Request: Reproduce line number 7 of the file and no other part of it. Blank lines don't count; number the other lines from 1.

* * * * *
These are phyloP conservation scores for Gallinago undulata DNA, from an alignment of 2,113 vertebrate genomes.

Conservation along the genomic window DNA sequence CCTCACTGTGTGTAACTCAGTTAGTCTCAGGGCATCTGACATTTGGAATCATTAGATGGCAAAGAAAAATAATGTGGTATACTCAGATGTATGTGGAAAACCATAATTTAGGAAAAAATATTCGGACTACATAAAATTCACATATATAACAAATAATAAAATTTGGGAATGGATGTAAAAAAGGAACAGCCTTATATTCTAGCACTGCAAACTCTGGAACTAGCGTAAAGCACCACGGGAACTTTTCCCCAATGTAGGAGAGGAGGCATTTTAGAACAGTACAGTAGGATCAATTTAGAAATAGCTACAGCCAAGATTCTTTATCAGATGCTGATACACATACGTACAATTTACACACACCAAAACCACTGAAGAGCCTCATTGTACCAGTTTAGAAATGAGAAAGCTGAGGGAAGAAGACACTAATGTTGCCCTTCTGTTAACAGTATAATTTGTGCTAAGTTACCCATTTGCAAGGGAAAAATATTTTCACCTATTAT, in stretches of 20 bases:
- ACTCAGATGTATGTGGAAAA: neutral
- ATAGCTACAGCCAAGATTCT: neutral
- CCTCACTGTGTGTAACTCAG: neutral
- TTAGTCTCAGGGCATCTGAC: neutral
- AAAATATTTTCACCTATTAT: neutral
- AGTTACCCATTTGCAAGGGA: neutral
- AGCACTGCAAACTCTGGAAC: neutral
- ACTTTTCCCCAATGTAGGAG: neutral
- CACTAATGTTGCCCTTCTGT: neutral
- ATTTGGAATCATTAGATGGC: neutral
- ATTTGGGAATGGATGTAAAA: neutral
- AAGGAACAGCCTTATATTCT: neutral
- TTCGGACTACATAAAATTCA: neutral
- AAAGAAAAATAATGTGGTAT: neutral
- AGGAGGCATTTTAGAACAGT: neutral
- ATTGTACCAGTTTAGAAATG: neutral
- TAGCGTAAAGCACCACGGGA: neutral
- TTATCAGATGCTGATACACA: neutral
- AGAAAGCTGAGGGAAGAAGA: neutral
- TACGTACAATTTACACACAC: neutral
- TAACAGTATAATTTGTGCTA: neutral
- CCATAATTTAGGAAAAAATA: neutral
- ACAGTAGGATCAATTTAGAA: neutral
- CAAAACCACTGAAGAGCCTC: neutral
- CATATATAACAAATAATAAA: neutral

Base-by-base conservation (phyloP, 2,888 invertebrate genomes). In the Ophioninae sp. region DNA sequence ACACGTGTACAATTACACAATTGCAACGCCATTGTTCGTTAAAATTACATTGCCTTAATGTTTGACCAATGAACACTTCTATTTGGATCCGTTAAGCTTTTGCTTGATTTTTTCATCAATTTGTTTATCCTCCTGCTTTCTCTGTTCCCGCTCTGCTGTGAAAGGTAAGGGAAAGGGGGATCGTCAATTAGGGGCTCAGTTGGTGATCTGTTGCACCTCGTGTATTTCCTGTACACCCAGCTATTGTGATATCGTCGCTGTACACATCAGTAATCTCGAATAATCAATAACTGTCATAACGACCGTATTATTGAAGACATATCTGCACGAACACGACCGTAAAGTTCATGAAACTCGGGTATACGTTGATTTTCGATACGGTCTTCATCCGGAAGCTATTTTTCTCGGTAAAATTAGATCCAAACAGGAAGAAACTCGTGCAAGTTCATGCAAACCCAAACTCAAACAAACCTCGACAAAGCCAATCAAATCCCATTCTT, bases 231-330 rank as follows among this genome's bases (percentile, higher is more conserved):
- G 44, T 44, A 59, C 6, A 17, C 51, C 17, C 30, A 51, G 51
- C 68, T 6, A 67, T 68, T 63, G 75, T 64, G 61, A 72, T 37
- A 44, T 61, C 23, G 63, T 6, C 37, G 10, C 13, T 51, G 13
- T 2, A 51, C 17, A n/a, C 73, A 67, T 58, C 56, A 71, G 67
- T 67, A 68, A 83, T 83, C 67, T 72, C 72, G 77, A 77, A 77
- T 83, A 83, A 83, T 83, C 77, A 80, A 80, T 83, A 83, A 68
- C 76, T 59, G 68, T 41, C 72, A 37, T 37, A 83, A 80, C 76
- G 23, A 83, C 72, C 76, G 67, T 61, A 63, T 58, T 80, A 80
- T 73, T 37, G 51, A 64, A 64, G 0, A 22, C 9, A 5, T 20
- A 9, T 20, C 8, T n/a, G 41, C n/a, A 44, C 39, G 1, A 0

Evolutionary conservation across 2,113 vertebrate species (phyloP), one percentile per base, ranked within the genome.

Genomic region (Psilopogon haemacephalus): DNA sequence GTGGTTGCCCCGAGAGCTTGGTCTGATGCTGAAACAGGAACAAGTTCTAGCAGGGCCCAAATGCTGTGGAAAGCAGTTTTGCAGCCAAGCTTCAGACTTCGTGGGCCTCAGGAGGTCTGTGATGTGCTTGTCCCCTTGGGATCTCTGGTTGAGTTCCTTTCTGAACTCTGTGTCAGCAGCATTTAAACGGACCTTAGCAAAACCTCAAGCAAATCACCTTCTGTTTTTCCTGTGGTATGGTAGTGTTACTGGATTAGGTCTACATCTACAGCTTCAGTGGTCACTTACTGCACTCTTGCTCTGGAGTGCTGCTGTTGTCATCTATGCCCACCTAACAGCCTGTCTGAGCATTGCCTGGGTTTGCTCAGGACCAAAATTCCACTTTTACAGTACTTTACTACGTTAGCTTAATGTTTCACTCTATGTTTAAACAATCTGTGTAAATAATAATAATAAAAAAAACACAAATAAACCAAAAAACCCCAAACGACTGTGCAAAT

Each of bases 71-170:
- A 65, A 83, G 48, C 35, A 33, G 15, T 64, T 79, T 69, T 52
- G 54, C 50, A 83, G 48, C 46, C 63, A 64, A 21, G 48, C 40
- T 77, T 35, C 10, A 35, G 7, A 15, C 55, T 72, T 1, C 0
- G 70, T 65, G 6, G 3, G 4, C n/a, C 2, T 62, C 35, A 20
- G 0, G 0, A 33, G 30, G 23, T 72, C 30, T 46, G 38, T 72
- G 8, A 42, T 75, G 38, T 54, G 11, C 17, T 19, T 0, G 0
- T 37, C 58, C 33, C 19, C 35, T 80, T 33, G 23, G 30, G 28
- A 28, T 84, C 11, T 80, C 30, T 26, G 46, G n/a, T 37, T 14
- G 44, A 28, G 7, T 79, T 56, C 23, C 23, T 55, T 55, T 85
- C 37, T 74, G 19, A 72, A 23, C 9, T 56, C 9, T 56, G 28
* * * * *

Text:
- AAAATATTTTCACCTATTAT: neutral